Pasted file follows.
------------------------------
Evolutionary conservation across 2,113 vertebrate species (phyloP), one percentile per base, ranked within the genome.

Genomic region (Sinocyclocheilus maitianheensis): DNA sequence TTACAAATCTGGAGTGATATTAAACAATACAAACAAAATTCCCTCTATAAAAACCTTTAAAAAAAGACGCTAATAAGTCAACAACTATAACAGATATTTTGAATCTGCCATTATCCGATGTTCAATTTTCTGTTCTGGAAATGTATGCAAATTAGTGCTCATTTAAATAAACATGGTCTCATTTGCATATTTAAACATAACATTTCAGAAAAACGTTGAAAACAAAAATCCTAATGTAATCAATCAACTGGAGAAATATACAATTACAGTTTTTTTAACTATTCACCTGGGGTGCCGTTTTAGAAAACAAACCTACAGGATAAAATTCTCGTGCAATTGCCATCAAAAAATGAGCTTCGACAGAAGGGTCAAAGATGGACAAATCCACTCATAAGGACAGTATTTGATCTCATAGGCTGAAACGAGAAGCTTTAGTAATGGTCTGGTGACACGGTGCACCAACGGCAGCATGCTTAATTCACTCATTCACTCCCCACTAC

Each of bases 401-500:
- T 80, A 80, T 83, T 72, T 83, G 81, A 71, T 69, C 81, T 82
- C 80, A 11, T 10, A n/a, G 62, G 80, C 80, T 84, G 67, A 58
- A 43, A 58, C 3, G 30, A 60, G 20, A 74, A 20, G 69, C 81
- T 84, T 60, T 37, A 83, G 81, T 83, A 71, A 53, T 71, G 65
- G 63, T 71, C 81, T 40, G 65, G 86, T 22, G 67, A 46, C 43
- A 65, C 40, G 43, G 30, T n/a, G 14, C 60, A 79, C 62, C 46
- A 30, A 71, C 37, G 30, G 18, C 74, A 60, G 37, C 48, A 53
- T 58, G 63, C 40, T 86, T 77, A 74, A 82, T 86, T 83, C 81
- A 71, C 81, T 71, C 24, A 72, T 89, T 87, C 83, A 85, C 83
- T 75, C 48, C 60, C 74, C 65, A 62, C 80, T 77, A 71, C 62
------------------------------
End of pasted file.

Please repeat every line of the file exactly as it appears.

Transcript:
Evolutionary conservation across 2,113 vertebrate species (phyloP), one percentile per base, ranked within the genome.

Genomic region (Sinocyclocheilus maitianheensis): DNA sequence TTACAAATCTGGAGTGATATTAAACAATACAAACAAAATTCCCTCTATAAAAACCTTTAAAAAAAGACGCTAATAAGTCAACAACTATAACAGATATTTTGAATCTGCCATTATCCGATGTTCAATTTTCTGTTCTGGAAATGTATGCAAATTAGTGCTCATTTAAATAAACATGGTCTCATTTGCATATTTAAACATAACATTTCAGAAAAACGTTGAAAACAAAAATCCTAATGTAATCAATCAACTGGAGAAATATACAATTACAGTTTTTTTAACTATTCACCTGGGGTGCCGTTTTAGAAAACAAACCTACAGGATAAAATTCTCGTGCAATTGCCATCAAAAAATGAGCTTCGACAGAAGGGTCAAAGATGGACAAATCCACTCATAAGGACAGTATTTGATCTCATAGGCTGAAACGAGAAGCTTTAGTAATGGTCTGGTGACACGGTGCACCAACGGCAGCATGCTTAATTCACTCATTCACTCCCCACTAC

Each of bases 401-500:
- T 80, A 80, T 83, T 72, T 83, G 81, A 71, T 69, C 81, T 82
- C 80, A 11, T 10, A n/a, G 62, G 80, C 80, T 84, G 67, A 58
- A 43, A 58, C 3, G 30, A 60, G 20, A 74, A 20, G 69, C 81
- T 84, T 60, T 37, A 83, G 81, T 83, A 71, A 53, T 71, G 65
- G 63, T 71, C 81, T 40, G 65, G 86, T 22, G 67, A 46, C 43
- A 65, C 40, G 43, G 30, T n/a, G 14, C 60, A 79, C 62, C 46
- A 30, A 71, C 37, G 30, G 18, C 74, A 60, G 37, C 48, A 53
- T 58, G 63, C 40, T 86, T 77, A 74, A 82, T 86, T 83, C 81
- A 71, C 81, T 71, C 24, A 72, T 89, T 87, C 83, A 85, C 83
- T 75, C 48, C 60, C 74, C 65, A 62, C 80, T 77, A 71, C 62